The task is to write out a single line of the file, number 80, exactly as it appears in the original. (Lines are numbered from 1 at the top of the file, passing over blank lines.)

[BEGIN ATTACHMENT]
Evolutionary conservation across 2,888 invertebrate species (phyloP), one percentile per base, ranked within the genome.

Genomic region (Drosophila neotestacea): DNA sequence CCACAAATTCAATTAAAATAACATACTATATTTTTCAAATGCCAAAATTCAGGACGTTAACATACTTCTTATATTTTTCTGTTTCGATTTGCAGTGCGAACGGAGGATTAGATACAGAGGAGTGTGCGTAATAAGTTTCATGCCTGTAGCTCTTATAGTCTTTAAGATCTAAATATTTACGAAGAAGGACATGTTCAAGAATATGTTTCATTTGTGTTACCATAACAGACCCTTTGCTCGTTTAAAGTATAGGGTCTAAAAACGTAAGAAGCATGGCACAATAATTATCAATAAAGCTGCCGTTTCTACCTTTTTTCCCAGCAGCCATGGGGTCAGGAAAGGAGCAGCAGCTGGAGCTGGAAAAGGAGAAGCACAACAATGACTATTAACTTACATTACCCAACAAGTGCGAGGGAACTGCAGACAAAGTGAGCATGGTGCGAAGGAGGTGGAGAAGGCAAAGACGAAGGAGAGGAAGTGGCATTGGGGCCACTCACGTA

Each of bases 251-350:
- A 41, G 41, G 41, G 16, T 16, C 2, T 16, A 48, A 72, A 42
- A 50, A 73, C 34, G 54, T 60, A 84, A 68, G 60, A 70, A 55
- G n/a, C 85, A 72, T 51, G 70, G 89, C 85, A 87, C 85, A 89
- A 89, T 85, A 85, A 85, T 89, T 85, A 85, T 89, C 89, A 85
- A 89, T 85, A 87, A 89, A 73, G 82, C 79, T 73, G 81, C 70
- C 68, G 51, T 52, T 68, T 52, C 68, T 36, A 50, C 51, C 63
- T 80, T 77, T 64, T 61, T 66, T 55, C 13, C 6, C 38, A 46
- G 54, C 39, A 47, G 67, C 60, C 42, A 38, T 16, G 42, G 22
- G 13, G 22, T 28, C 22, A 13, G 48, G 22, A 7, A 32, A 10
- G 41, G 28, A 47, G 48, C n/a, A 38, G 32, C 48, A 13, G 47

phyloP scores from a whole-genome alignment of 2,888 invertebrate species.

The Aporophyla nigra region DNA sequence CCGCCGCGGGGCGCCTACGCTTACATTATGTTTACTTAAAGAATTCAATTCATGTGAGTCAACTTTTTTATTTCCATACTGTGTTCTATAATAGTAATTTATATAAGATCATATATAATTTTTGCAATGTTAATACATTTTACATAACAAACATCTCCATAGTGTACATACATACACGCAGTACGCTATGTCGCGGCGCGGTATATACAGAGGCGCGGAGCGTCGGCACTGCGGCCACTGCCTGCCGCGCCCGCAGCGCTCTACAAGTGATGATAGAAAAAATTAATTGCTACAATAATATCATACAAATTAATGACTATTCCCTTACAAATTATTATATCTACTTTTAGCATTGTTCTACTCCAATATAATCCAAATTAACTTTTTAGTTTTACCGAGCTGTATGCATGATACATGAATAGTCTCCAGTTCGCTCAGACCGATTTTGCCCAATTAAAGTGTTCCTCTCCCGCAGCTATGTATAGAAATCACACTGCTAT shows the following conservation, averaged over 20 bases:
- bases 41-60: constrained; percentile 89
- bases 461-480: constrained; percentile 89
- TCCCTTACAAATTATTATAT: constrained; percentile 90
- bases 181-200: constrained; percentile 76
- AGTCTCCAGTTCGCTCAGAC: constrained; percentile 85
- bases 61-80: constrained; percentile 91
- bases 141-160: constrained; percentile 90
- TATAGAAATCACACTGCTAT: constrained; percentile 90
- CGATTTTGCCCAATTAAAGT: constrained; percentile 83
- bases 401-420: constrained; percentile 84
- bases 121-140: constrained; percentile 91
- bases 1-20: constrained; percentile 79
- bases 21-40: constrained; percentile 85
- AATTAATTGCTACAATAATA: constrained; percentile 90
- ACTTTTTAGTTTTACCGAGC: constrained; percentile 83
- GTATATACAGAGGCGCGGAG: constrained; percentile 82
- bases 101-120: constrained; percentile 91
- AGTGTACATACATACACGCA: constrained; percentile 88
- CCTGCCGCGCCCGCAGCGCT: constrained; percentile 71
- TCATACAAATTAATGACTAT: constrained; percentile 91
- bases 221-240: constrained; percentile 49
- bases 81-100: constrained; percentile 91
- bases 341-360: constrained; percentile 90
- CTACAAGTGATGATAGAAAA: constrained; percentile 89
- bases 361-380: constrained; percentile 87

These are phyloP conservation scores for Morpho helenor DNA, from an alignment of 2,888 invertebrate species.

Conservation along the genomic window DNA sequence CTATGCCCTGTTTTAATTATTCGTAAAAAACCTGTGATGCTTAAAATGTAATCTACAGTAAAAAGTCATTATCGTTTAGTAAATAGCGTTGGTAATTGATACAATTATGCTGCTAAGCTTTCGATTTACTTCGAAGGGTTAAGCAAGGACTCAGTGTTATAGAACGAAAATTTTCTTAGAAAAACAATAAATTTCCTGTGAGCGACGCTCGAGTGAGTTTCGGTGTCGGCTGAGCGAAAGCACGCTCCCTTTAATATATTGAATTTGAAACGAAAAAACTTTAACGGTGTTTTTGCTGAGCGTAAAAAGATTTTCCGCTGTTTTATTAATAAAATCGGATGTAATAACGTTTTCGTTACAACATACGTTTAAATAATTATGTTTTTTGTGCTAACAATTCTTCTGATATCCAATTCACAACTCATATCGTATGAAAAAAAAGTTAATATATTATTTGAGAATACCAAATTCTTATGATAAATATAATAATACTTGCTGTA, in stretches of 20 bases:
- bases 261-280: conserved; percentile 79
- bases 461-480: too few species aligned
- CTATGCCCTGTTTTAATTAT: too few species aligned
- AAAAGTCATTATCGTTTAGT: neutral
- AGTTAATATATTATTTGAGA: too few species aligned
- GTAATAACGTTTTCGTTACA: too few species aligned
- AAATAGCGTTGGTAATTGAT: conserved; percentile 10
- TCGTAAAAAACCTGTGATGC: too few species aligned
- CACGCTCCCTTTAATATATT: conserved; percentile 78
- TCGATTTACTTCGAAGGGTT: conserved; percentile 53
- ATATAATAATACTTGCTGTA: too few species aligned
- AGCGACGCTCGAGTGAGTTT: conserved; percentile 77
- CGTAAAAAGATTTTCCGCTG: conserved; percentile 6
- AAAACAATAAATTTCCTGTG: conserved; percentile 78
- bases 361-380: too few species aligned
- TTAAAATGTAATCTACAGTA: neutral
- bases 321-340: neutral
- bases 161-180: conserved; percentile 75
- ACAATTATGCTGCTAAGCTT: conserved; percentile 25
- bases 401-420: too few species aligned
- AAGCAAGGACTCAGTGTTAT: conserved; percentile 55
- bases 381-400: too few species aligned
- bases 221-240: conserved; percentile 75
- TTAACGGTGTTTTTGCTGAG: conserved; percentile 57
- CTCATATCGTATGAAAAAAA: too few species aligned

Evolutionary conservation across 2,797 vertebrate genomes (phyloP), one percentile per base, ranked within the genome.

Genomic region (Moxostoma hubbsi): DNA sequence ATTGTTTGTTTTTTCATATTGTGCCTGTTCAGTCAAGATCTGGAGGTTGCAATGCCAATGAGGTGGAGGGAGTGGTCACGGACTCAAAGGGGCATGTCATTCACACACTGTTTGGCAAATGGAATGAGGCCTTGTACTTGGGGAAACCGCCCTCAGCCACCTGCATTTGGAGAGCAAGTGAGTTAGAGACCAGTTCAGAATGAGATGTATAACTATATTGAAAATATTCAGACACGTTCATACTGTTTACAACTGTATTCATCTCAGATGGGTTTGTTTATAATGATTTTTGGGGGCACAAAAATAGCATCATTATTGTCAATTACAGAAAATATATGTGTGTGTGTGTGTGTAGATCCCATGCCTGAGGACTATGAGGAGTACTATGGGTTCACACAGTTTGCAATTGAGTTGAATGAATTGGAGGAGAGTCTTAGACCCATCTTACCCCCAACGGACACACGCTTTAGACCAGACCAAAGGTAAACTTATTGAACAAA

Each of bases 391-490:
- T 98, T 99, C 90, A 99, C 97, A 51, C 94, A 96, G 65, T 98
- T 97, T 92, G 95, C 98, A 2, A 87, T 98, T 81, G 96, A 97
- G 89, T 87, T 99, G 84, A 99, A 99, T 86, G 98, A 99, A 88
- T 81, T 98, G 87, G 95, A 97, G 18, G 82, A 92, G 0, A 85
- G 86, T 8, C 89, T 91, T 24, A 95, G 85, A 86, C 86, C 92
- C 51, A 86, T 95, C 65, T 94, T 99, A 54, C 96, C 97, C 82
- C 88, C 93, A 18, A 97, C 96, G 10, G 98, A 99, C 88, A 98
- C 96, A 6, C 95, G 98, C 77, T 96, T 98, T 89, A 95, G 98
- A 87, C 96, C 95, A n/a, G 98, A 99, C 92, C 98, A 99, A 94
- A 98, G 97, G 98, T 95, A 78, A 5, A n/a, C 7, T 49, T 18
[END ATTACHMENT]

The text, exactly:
- A 98, G 97, G 98, T 95, A 78, A 5, A n/a, C 7, T 49, T 18